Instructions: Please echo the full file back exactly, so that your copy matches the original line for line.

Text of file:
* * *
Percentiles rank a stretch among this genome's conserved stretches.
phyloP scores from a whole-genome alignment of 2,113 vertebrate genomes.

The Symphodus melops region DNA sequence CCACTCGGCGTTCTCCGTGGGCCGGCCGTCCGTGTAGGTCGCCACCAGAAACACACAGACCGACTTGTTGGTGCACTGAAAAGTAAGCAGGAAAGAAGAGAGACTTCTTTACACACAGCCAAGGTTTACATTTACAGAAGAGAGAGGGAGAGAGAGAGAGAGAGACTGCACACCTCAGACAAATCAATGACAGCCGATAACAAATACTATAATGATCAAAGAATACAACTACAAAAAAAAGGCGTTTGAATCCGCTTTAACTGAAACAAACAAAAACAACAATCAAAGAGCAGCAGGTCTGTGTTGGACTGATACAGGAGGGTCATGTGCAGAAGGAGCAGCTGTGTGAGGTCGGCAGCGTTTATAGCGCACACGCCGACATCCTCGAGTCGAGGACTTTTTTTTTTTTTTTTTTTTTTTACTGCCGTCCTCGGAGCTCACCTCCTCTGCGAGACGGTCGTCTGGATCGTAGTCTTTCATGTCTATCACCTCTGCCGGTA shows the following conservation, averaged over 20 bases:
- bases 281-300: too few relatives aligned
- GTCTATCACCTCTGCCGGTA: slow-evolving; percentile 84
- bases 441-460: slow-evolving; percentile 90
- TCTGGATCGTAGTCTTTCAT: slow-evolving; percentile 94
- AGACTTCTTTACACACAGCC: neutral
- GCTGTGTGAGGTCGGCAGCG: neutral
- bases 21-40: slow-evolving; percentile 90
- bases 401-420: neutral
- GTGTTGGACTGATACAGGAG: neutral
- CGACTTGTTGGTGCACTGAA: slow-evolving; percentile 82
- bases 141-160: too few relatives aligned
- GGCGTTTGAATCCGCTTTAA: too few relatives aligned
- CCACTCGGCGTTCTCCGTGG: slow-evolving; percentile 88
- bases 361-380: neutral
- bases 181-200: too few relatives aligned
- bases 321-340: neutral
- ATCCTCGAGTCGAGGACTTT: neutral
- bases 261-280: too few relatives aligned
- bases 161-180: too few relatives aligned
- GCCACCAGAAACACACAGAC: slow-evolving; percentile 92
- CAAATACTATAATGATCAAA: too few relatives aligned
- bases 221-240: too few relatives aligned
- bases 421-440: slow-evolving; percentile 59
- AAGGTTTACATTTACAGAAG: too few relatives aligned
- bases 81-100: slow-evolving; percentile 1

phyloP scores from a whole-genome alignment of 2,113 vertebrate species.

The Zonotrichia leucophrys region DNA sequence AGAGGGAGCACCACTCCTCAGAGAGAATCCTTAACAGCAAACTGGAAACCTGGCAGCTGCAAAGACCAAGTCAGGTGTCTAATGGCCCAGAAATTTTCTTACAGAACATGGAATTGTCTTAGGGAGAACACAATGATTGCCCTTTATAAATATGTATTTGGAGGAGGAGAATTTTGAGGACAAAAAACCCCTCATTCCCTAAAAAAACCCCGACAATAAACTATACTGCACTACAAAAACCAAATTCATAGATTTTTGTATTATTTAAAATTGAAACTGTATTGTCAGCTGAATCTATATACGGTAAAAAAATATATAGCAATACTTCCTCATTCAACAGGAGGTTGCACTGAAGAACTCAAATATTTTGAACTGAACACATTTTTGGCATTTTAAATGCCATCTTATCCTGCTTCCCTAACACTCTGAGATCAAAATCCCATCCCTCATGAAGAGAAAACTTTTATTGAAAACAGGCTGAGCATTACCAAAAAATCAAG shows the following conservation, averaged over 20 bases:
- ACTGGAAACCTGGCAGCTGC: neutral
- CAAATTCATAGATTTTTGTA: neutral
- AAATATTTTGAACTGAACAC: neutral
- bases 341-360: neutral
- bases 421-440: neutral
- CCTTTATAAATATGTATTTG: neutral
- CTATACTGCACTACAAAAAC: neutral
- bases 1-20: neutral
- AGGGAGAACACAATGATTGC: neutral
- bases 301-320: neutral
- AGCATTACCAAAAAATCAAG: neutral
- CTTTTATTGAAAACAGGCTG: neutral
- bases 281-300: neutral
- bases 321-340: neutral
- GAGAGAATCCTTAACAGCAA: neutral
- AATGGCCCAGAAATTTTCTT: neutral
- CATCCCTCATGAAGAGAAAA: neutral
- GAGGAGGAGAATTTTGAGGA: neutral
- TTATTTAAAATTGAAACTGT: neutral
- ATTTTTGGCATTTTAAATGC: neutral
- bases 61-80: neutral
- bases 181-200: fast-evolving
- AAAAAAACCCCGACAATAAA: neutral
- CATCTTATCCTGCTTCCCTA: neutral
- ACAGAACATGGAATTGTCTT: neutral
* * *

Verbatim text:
Percentiles rank a stretch among this genome's conserved stretches.
phyloP scores from a whole-genome alignment of 2,113 vertebrate genomes.

The Symphodus melops region DNA sequence CCACTCGGCGTTCTCCGTGGGCCGGCCGTCCGTGTAGGTCGCCACCAGAAACACACAGACCGACTTGTTGGTGCACTGAAAAGTAAGCAGGAAAGAAGAGAGACTTCTTTACACACAGCCAAGGTTTACATTTACAGAAGAGAGAGGGAGAGAGAGAGAGAGAGACTGCACACCTCAGACAAATCAATGACAGCCGATAACAAATACTATAATGATCAAAGAATACAACTACAAAAAAAAGGCGTTTGAATCCGCTTTAACTGAAACAAACAAAAACAACAATCAAAGAGCAGCAGGTCTGTGTTGGACTGATACAGGAGGGTCATGTGCAGAAGGAGCAGCTGTGTGAGGTCGGCAGCGTTTATAGCGCACACGCCGACATCCTCGAGTCGAGGACTTTTTTTTTTTTTTTTTTTTTTTACTGCCGTCCTCGGAGCTCACCTCCTCTGCGAGACGGTCGTCTGGATCGTAGTCTTTCATGTCTATCACCTCTGCCGGTA shows the following conservation, averaged over 20 bases:
- bases 281-300: too few relatives aligned
- GTCTATCACCTCTGCCGGTA: slow-evolving; percentile 84
- bases 441-460: slow-evolving; percentile 90
- TCTGGATCGTAGTCTTTCAT: slow-evolving; percentile 94
- AGACTTCTTTACACACAGCC: neutral
- GCTGTGTGAGGTCGGCAGCG: neutral
- bases 21-40: slow-evolving; percentile 90
- bases 401-420: neutral
- GTGTTGGACTGATACAGGAG: neutral
- CGACTTGTTGGTGCACTGAA: slow-evolving; percentile 82
- bases 141-160: too few relatives aligned
- GGCGTTTGAATCCGCTTTAA: too few relatives aligned
- CCACTCGGCGTTCTCCGTGG: slow-evolving; percentile 88
- bases 361-380: neutral
- bases 181-200: too few relatives aligned
- bases 321-340: neutral
- ATCCTCGAGTCGAGGACTTT: neutral
- bases 261-280: too few relatives aligned
- bases 161-180: too few relatives aligned
- GCCACCAGAAACACACAGAC: slow-evolving; percentile 92
- CAAATACTATAATGATCAAA: too few relatives aligned
- bases 221-240: too few relatives aligned
- bases 421-440: slow-evolving; percentile 59
- AAGGTTTACATTTACAGAAG: too few relatives aligned
- bases 81-100: slow-evolving; percentile 1

phyloP scores from a whole-genome alignment of 2,113 vertebrate species.

The Zonotrichia leucophrys region DNA sequence AGAGGGAGCACCACTCCTCAGAGAGAATCCTTAACAGCAAACTGGAAACCTGGCAGCTGCAAAGACCAAGTCAGGTGTCTAATGGCCCAGAAATTTTCTTACAGAACATGGAATTGTCTTAGGGAGAACACAATGATTGCCCTTTATAAATATGTATTTGGAGGAGGAGAATTTTGAGGACAAAAAACCCCTCATTCCCTAAAAAAACCCCGACAATAAACTATACTGCACTACAAAAACCAAATTCATAGATTTTTGTATTATTTAAAATTGAAACTGTATTGTCAGCTGAATCTATATACGGTAAAAAAATATATAGCAATACTTCCTCATTCAACAGGAGGTTGCACTGAAGAACTCAAATATTTTGAACTGAACACATTTTTGGCATTTTAAATGCCATCTTATCCTGCTTCCCTAACACTCTGAGATCAAAATCCCATCCCTCATGAAGAGAAAACTTTTATTGAAAACAGGCTGAGCATTACCAAAAAATCAAG shows the following conservation, averaged over 20 bases:
- ACTGGAAACCTGGCAGCTGC: neutral
- CAAATTCATAGATTTTTGTA: neutral
- AAATATTTTGAACTGAACAC: neutral
- bases 341-360: neutral
- bases 421-440: neutral
- CCTTTATAAATATGTATTTG: neutral
- CTATACTGCACTACAAAAAC: neutral
- bases 1-20: neutral
- AGGGAGAACACAATGATTGC: neutral
- bases 301-320: neutral
- AGCATTACCAAAAAATCAAG: neutral
- CTTTTATTGAAAACAGGCTG: neutral
- bases 281-300: neutral
- bases 321-340: neutral
- GAGAGAATCCTTAACAGCAA: neutral
- AATGGCCCAGAAATTTTCTT: neutral
- CATCCCTCATGAAGAGAAAA: neutral
- GAGGAGGAGAATTTTGAGGA: neutral
- TTATTTAAAATTGAAACTGT: neutral
- ATTTTTGGCATTTTAAATGC: neutral
- bases 61-80: neutral
- bases 181-200: fast-evolving
- AAAAAAACCCCGACAATAAA: neutral
- CATCTTATCCTGCTTCCCTA: neutral
- ACAGAACATGGAATTGTCTT: neutral